St. Martin’s Evangelical Lutheran Church

St. Martin’s Evangelical Lutheran Church in Austin – photo by Jason John Paul Haskins

St. Martin’s Evangelical Lutheran Church in Austin has announced that it is considering a demolition permit for their iconic and beloved church building as an option for the future development of their downtown site. Completed in 1960, the Jessen Jessen Millhouse and Greeven — later known as Jessen Associates — designed church  stands out among the many excellent, if not well-known, mid-century Texas churches. AIA Austin recognized the building with its 25 Year Award in 2007 calling the building “magnificent” and praising its “craft-like detailing, timeless quality, and reverent calmness."

St. Martin’s represents a crucial moment in the emergence of modern architecture in Texas. This period included the work of internationally celebrated architects like Philip Johnson and Louis Kahn, the indigenous thin-shell concrete and lamella roofs along the South Texas Coast, and the regional modernist architecture by O’Neil Ford, Fehr & Granger, and commercial firms like Jessen Associates. The latter firm contributed many prominent modernist public, institutional, and major office buildings, but it is St. Martin’s that held pride of place in their presentations. Their design team included a number of UT professors and prominent Austin artists and professionals, including Charles Umlauf (sculptor), Charles Boner (acoustician), and Fortunat Wiegl (ironworker). In addition, the church’s stained glass is one of only a handful of works in the United States by Dominikus and Gottfried Böhm, two of the most influential German church architects of the 20th century.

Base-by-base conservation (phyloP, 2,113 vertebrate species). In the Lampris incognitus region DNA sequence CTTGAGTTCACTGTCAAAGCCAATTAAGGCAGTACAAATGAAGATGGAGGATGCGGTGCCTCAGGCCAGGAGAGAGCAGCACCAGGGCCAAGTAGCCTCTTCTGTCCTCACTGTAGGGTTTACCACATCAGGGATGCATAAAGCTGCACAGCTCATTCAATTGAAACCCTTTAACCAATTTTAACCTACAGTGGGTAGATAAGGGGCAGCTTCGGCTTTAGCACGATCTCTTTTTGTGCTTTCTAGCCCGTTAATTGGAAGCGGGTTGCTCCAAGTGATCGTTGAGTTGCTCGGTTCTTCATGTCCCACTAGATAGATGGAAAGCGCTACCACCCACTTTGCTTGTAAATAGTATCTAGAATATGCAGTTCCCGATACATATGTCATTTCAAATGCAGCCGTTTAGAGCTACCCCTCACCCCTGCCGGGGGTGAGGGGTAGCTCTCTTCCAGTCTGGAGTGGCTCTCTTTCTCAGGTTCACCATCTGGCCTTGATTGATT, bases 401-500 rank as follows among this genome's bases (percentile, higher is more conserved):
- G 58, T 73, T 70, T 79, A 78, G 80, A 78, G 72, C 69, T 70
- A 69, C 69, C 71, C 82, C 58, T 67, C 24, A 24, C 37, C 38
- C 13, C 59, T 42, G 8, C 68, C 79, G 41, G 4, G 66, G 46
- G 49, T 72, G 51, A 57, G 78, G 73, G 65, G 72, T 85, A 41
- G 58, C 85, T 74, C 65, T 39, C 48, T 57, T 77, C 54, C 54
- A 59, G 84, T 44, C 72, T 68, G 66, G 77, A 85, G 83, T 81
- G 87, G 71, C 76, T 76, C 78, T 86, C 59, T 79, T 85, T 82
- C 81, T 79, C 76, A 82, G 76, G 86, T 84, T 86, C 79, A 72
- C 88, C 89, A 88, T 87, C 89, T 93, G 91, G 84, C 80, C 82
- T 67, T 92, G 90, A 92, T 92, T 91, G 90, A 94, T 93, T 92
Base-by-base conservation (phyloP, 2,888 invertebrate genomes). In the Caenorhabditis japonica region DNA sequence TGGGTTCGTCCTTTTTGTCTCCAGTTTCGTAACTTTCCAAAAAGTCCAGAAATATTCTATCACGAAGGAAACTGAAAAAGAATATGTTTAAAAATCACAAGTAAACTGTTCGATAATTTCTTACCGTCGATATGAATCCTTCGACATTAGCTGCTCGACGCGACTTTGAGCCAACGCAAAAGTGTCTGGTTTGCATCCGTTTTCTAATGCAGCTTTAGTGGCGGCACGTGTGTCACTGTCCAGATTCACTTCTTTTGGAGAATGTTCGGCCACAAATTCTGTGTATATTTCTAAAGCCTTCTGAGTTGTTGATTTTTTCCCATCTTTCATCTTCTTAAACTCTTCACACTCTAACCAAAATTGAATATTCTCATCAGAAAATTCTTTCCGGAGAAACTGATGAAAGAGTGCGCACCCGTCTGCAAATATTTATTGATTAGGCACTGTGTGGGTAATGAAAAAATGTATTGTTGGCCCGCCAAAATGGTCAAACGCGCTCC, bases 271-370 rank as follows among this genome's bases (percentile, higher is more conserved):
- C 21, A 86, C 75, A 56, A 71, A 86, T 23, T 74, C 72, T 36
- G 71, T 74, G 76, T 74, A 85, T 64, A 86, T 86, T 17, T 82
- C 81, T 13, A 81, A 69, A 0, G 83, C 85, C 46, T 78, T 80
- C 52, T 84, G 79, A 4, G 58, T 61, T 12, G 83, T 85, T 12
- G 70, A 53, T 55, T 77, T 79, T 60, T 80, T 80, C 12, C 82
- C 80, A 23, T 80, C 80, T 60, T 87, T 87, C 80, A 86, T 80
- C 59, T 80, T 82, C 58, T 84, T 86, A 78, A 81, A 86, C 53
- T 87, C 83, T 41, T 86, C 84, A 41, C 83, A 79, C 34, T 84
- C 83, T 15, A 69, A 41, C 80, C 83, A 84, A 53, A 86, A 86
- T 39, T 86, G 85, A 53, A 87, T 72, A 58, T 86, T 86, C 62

Architect Robert George Mather led the design of the new sanctuary and brought his unique vision to the work that built upon his diverse experience. Mather had studied under Mies van der Rohe, worked under Walter Gropius, traveled around the world with his wife Jean (a landscape architect featured on the cover of the May 1960 issue of Texas Architect), and ultimately practiced briefly in Sweden (when their money ran out) before moving to Austin. Mather was a long-serving interdisciplinary professor at The University of Texas at Austin and an infuential player in the planning of downtown Austin. St. Martin's is his only major public design project.

The church is home to a historic congregation whose members have contributed greatly to Austin’s history. The church’s gracious sharing of its space and its marvelous acoustics have made it an invaluable resource for Austin’s performing arts community. Its loss would be detrimental to the character of the entire city.

St. Martin’s remains a relevant example of the highest quality of architecture in Texas. Its preservation would represent a strong testament to the value of great design, to the need to sustain the inherited cultural capital of the built environment, and to the importance of creating beautiful places. 

More information, future updates, and advocacy opportunities are available at savesaintmartins.org. You can also show your support by contributing to the Facebook group at facebook.com/savestmartins.

Jason John Paul Haskins, Assoc. AIA, works for Locus Iste.